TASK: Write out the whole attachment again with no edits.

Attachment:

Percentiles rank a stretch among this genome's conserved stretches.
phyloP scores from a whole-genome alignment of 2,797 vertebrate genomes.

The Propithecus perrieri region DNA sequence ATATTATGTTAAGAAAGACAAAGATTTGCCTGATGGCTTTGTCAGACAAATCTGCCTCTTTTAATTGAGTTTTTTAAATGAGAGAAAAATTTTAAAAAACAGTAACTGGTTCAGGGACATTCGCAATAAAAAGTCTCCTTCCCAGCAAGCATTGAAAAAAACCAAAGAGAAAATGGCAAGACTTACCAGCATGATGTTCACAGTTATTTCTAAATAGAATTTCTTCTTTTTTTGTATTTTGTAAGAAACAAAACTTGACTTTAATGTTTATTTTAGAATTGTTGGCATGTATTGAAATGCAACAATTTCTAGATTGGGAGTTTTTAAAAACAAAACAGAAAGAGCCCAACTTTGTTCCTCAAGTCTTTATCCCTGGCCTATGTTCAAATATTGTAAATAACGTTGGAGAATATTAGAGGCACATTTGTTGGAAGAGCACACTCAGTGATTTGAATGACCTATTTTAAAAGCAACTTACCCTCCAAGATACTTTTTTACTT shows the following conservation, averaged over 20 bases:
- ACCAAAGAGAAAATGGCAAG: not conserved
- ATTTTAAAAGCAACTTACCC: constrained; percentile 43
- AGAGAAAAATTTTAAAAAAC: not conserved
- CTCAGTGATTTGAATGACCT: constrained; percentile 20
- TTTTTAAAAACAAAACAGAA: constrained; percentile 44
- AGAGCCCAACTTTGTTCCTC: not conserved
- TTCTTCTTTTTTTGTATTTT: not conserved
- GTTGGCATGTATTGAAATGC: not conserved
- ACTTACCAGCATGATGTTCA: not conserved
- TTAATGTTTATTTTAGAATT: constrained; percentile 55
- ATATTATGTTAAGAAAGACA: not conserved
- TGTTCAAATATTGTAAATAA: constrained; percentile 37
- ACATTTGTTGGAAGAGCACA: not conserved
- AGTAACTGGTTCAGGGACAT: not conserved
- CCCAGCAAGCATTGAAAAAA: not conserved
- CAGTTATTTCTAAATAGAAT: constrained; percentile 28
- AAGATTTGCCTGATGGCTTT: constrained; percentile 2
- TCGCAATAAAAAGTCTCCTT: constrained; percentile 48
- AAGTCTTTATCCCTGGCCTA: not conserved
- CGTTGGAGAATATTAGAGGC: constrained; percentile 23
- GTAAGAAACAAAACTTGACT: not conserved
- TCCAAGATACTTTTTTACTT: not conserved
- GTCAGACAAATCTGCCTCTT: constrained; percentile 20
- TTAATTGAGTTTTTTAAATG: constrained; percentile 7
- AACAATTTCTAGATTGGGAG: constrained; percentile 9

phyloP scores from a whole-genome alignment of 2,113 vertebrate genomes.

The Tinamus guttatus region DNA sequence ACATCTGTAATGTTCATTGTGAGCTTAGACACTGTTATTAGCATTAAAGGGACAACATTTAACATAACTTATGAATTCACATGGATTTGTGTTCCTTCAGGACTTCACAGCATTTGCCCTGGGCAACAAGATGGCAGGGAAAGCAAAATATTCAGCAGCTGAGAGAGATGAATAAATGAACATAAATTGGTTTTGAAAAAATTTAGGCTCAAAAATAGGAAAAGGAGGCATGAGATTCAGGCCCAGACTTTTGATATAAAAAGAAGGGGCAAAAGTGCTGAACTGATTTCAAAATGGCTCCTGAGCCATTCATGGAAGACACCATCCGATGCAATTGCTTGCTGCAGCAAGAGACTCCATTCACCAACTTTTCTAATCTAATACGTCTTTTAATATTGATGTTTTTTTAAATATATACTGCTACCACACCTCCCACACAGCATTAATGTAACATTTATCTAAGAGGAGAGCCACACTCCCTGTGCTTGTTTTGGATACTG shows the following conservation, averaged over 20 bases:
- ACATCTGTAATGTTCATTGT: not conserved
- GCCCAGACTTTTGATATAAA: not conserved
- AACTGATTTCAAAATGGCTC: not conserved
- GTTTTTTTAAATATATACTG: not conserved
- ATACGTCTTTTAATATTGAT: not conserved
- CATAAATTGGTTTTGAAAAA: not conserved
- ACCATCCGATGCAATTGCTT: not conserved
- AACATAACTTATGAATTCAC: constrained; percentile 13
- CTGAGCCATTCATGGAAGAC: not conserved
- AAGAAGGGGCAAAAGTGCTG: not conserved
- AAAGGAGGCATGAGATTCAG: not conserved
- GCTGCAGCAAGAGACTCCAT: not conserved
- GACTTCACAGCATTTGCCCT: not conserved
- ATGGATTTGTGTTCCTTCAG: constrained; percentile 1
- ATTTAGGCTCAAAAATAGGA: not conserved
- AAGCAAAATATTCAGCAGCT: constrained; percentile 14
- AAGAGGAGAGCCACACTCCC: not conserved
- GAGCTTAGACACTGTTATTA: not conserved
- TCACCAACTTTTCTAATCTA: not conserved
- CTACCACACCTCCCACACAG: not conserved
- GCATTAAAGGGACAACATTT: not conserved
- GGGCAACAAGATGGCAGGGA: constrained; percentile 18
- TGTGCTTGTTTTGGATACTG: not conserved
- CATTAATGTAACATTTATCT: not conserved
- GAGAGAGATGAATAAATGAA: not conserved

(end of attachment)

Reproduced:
Percentiles rank a stretch among this genome's conserved stretches.
phyloP scores from a whole-genome alignment of 2,797 vertebrate genomes.

The Propithecus perrieri region DNA sequence ATATTATGTTAAGAAAGACAAAGATTTGCCTGATGGCTTTGTCAGACAAATCTGCCTCTTTTAATTGAGTTTTTTAAATGAGAGAAAAATTTTAAAAAACAGTAACTGGTTCAGGGACATTCGCAATAAAAAGTCTCCTTCCCAGCAAGCATTGAAAAAAACCAAAGAGAAAATGGCAAGACTTACCAGCATGATGTTCACAGTTATTTCTAAATAGAATTTCTTCTTTTTTTGTATTTTGTAAGAAACAAAACTTGACTTTAATGTTTATTTTAGAATTGTTGGCATGTATTGAAATGCAACAATTTCTAGATTGGGAGTTTTTAAAAACAAAACAGAAAGAGCCCAACTTTGTTCCTCAAGTCTTTATCCCTGGCCTATGTTCAAATATTGTAAATAACGTTGGAGAATATTAGAGGCACATTTGTTGGAAGAGCACACTCAGTGATTTGAATGACCTATTTTAAAAGCAACTTACCCTCCAAGATACTTTTTTACTT shows the following conservation, averaged over 20 bases:
- ACCAAAGAGAAAATGGCAAG: not conserved
- ATTTTAAAAGCAACTTACCC: constrained; percentile 43
- AGAGAAAAATTTTAAAAAAC: not conserved
- CTCAGTGATTTGAATGACCT: constrained; percentile 20
- TTTTTAAAAACAAAACAGAA: constrained; percentile 44
- AGAGCCCAACTTTGTTCCTC: not conserved
- TTCTTCTTTTTTTGTATTTT: not conserved
- GTTGGCATGTATTGAAATGC: not conserved
- ACTTACCAGCATGATGTTCA: not conserved
- TTAATGTTTATTTTAGAATT: constrained; percentile 55
- ATATTATGTTAAGAAAGACA: not conserved
- TGTTCAAATATTGTAAATAA: constrained; percentile 37
- ACATTTGTTGGAAGAGCACA: not conserved
- AGTAACTGGTTCAGGGACAT: not conserved
- CCCAGCAAGCATTGAAAAAA: not conserved
- CAGTTATTTCTAAATAGAAT: constrained; percentile 28
- AAGATTTGCCTGATGGCTTT: constrained; percentile 2
- TCGCAATAAAAAGTCTCCTT: constrained; percentile 48
- AAGTCTTTATCCCTGGCCTA: not conserved
- CGTTGGAGAATATTAGAGGC: constrained; percentile 23
- GTAAGAAACAAAACTTGACT: not conserved
- TCCAAGATACTTTTTTACTT: not conserved
- GTCAGACAAATCTGCCTCTT: constrained; percentile 20
- TTAATTGAGTTTTTTAAATG: constrained; percentile 7
- AACAATTTCTAGATTGGGAG: constrained; percentile 9

phyloP scores from a whole-genome alignment of 2,113 vertebrate genomes.

The Tinamus guttatus region DNA sequence ACATCTGTAATGTTCATTGTGAGCTTAGACACTGTTATTAGCATTAAAGGGACAACATTTAACATAACTTATGAATTCACATGGATTTGTGTTCCTTCAGGACTTCACAGCATTTGCCCTGGGCAACAAGATGGCAGGGAAAGCAAAATATTCAGCAGCTGAGAGAGATGAATAAATGAACATAAATTGGTTTTGAAAAAATTTAGGCTCAAAAATAGGAAAAGGAGGCATGAGATTCAGGCCCAGACTTTTGATATAAAAAGAAGGGGCAAAAGTGCTGAACTGATTTCAAAATGGCTCCTGAGCCATTCATGGAAGACACCATCCGATGCAATTGCTTGCTGCAGCAAGAGACTCCATTCACCAACTTTTCTAATCTAATACGTCTTTTAATATTGATGTTTTTTTAAATATATACTGCTACCACACCTCCCACACAGCATTAATGTAACATTTATCTAAGAGGAGAGCCACACTCCCTGTGCTTGTTTTGGATACTG shows the following conservation, averaged over 20 bases:
- ACATCTGTAATGTTCATTGT: not conserved
- GCCCAGACTTTTGATATAAA: not conserved
- AACTGATTTCAAAATGGCTC: not conserved
- GTTTTTTTAAATATATACTG: not conserved
- ATACGTCTTTTAATATTGAT: not conserved
- CATAAATTGGTTTTGAAAAA: not conserved
- ACCATCCGATGCAATTGCTT: not conserved
- AACATAACTTATGAATTCAC: constrained; percentile 13
- CTGAGCCATTCATGGAAGAC: not conserved
- AAGAAGGGGCAAAAGTGCTG: not conserved
- AAAGGAGGCATGAGATTCAG: not conserved
- GCTGCAGCAAGAGACTCCAT: not conserved
- GACTTCACAGCATTTGCCCT: not conserved
- ATGGATTTGTGTTCCTTCAG: constrained; percentile 1
- ATTTAGGCTCAAAAATAGGA: not conserved
- AAGCAAAATATTCAGCAGCT: constrained; percentile 14
- AAGAGGAGAGCCACACTCCC: not conserved
- GAGCTTAGACACTGTTATTA: not conserved
- TCACCAACTTTTCTAATCTA: not conserved
- CTACCACACCTCCCACACAG: not conserved
- GCATTAAAGGGACAACATTT: not conserved
- GGGCAACAAGATGGCAGGGA: constrained; percentile 18
- TGTGCTTGTTTTGGATACTG: not conserved
- CATTAATGTAACATTTATCT: not conserved
- GAGAGAGATGAATAAATGAA: not conserved